https://doi.org/10.1371/journal.pone.0112516.s002

(TIF)

Author Contributions

Conceived and designed the experiments: WYW KK YH JDL. Performed the experiments: WYW KK YH JW WZ JYL MM. Analyzed the data: WYW KK YH JW WZ JYL MM HX JDL. Contributed reagents/materials/analysis tools: HX. Wrote the paper: WYW KK JDL.

References

  1. 1. Foxwell AR, Kyd JM, Cripps AW (1998) Nontypeable Haemophilus influenzae: pathogenesis and prevention. Microbiol Mol Biol Rev 62: 294–308.
  2. 2. Chartrand SA, Pong A (1998) Acute otitis media in the 1990s: the impact of antibiotic resistance. Pediatr Ann 27: 86–95.
  3. 3. Gates GA (1996) Cost-effectiveness considerations in otitis media treatment. Otolaryngol Head Neck Surg 114: 525–530.
  4. 4. Minino AM, Arias E, Kochanek KD, Murphy SL, Smith BL (2002) Deaths: final data for 2000. Natl Vital Stat Rep 50: 1–119.
  5. 5. Rubinstein AL, Irazola VE, Bazzano LA, Sobrino E, Calandrelli M, et al. (2011) Detection and follow-up of chronic obstructive pulmonary disease (COPD) and risk factors in the Southern Cone of Latin America: the pulmonary risk in South America (PRISA) study. BMC Pulm Med 11: 34.
  6. 6. Arguedas A, Kvaerner K, Liese J, Schilder AG, Pelton SI (2010) Otitis media across nine countries: disease burden and management. Int J Pediatr Otorhinolaryngol 74: 1419–1424.
  7. 7. Ito M, Hotomi M, Maruyama Y, Hatano M, Sugimoto H, et al. (2010) Clonal spread of beta-lactamase-producing amoxicillin-clavulanate-resistant (BLPACR) strains of non-typeable Haemophilus influenzae among young children attending a day care in Japan. Int J Pediatr Otorhinolaryngol 74: 901–906.
  8. 8. Shuto T, Xu H, Wang B, Han J, Kai H, et al. (2001) Activation of NF-kappa B by nontypeable Hemophilus influenzae is mediated by toll-like receptor 2-TAK1-dependent NIK-IKK alpha/beta-I kappa B alpha and MKK3/6-p38 MAP kinase signaling pathways in epithelial cells. Proc Natl Acad Sci U S A 98: 8774–8779.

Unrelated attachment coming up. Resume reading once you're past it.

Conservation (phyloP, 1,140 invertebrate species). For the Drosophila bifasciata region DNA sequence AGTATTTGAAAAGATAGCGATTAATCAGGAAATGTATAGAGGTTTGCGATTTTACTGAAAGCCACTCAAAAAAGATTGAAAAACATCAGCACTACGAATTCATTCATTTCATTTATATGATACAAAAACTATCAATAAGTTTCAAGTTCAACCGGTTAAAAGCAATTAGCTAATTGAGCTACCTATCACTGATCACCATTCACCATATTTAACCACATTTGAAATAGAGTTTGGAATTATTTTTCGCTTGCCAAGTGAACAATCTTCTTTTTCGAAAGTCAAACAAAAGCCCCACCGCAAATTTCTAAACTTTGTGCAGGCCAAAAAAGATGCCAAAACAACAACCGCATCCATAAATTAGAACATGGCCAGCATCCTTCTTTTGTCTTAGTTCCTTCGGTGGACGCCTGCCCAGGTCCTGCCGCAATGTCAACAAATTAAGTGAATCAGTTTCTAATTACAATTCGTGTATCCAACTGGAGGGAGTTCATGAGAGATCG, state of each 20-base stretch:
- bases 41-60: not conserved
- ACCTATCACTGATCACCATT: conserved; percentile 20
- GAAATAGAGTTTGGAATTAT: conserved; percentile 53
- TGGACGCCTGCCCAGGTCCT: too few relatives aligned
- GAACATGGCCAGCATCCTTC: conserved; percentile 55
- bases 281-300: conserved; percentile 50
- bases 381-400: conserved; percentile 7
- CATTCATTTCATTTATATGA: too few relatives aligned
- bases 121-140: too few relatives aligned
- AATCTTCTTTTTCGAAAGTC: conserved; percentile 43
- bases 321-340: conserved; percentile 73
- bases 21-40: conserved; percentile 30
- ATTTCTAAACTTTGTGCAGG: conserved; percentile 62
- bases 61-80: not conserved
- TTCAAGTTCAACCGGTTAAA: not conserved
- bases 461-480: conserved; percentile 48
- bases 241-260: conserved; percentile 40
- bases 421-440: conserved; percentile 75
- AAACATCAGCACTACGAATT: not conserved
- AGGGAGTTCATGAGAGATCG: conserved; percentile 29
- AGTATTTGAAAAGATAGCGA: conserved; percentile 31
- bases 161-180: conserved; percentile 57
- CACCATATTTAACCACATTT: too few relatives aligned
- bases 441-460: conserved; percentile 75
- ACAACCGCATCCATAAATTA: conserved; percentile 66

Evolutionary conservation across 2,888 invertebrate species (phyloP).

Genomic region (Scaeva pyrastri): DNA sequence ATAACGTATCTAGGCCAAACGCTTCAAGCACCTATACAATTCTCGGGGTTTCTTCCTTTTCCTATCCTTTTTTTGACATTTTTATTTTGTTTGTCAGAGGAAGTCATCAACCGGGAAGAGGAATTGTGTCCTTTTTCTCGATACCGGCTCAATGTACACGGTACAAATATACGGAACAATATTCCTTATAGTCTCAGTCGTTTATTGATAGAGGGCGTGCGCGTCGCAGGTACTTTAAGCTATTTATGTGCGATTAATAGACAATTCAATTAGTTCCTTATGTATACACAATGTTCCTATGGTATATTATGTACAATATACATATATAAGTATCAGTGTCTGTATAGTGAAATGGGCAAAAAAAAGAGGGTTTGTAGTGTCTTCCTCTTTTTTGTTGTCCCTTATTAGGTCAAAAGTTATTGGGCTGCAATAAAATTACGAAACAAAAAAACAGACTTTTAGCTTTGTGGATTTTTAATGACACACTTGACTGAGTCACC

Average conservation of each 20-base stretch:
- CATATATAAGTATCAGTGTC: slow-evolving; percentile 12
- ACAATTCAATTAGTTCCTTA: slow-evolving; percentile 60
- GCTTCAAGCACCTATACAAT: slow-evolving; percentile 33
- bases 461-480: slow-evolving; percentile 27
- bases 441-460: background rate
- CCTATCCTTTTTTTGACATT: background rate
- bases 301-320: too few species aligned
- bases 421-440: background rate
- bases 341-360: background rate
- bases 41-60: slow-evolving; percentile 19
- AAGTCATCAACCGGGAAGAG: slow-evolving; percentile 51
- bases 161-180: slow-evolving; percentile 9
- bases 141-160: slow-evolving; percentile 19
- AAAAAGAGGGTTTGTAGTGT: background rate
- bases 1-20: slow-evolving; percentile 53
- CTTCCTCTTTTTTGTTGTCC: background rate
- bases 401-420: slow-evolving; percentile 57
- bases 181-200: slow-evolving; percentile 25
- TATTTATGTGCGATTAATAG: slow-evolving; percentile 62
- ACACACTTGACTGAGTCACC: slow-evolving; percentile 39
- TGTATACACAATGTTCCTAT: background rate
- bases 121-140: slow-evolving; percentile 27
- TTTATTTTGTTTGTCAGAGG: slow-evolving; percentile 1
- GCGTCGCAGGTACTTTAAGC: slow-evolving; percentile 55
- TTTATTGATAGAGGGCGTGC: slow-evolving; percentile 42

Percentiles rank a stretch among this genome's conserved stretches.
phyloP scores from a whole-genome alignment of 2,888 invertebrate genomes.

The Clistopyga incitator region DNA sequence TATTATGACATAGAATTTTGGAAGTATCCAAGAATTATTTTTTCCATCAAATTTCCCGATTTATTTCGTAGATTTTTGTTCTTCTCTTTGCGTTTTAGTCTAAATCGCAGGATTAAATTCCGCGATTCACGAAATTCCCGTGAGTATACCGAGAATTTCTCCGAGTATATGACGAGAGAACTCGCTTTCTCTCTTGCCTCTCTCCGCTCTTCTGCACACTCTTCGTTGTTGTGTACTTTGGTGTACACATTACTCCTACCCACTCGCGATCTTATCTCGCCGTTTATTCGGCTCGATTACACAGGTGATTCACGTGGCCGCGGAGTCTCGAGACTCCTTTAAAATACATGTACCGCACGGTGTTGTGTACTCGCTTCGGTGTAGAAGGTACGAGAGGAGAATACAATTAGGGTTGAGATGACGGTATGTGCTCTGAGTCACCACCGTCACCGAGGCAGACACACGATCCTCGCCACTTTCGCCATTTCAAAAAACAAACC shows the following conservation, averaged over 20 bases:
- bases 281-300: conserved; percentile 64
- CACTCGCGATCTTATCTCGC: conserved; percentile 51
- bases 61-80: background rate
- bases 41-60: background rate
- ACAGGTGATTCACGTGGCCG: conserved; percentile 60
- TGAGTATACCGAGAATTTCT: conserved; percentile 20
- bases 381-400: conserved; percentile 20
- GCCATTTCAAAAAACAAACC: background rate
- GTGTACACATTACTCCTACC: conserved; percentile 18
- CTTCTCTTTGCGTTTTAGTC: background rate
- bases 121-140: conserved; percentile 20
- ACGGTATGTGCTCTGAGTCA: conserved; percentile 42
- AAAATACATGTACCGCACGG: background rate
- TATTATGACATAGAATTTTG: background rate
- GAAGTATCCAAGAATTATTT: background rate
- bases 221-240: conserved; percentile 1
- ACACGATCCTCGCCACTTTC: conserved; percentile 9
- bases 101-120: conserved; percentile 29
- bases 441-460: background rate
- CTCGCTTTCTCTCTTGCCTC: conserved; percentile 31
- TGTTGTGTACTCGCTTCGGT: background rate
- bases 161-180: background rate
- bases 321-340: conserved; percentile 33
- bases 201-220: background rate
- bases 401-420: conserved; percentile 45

9. 9. de Oliveira S, Reyes-Aldasoro CC, Candel S, Renshaw SA, Mulero V, et al. (2013) Cxcl8 (IL-8) mediates neutrophil recruitment and behavior in the zebrafish inflammatory response. J Immunol 190: 4349–4359.
  10. 10. Medzhitov R (2008) Origin and physiological roles of inflammation. Nature 454: 428–435.
  11. 11. Wang B, Cleary PP, Xu H, Li JD (2003) Up-regulation of interleukin-8 by novel small cytoplasmic molecules of nontypeable Haemophilus influenzae via p38 and extracellular signal-regulated kinase pathways. Infect Immun 71: 5523–5530.
  12. 12. Chang F, Steelman LS, Lee JT, Shelton JG, Navolanic PM, et al. (2003) Signal transduction mediated by the Ras/Raf/MEK/ERK pathway from cytokine receptors to transcription factors: potential targeting for therapeutic intervention. Leukemia 17: 1263–1293.
  13. 13. Ludwig S (2009) Targeting cell signalling pathways to fight the flu: towards a paradigm change in anti-influenza therapy. J Antimicrob Chemother 64: 1–4.
  14. 14. Poulikakos PI, Solit DB (2011) Resistance to MEK inhibitors: should we co-target upstream? Sci Signal 4: pe16.
  15. 15. Sebolt-Leopold JS, Dudley DT, Herrera R, Van Becelaere K, Wiland A, et al. (1999) Blockade of the MAP kinase pathway suppresses growth of colon tumors in vivo. Nat Med 5: 810–816.
  16. 16. Jono H, Lim JH, Chen LF, Xu H, Trompouki E, et al. (2004) NF-kappaB is essential for induction of CYLD, the negative regulator of NF-kappaB: evidence for a novel inducible autoregulatory feedback pathway. J Biol Chem 279: 36171–36174.
  17. 17. Lim JH, Jono H, Koga T, Woo CH, Ishinaga H, et al. (2007) Tumor suppressor CYLD acts as a negative regulator for non-typeable Haemophilus influenza-induced inflammation in the middle ear and lung of mice. PLoS One 2: e1032.
  18. 18. Sun SC (2008) Deubiquitylation and regulation of the immune response. Nat Rev Immunol 8: 501–511.
  19. 19. Wang WY, Lim JH, Li JD (2012) Synergistic and feedback signaling mechanisms in the regulation of inflammation in respiratory infections. Cell Mol Immunol 9: 131–135.
  20. 20. Lim JH, Jono H, Komatsu K, Woo CH, Lee J, et al. (2012) CYLD negatively regulates transforming growth factor-beta-signalling via deubiquitinating Akt. Nat Commun 3: 771.
  21. 21. Lim JH, Stirling B, Derry J, Koga T, Jono H, et al. (2007) Tumor suppressor CYLD regulates acute lung injury in lethal Streptococcus pneumoniae infections. Immunity 27: 349–360.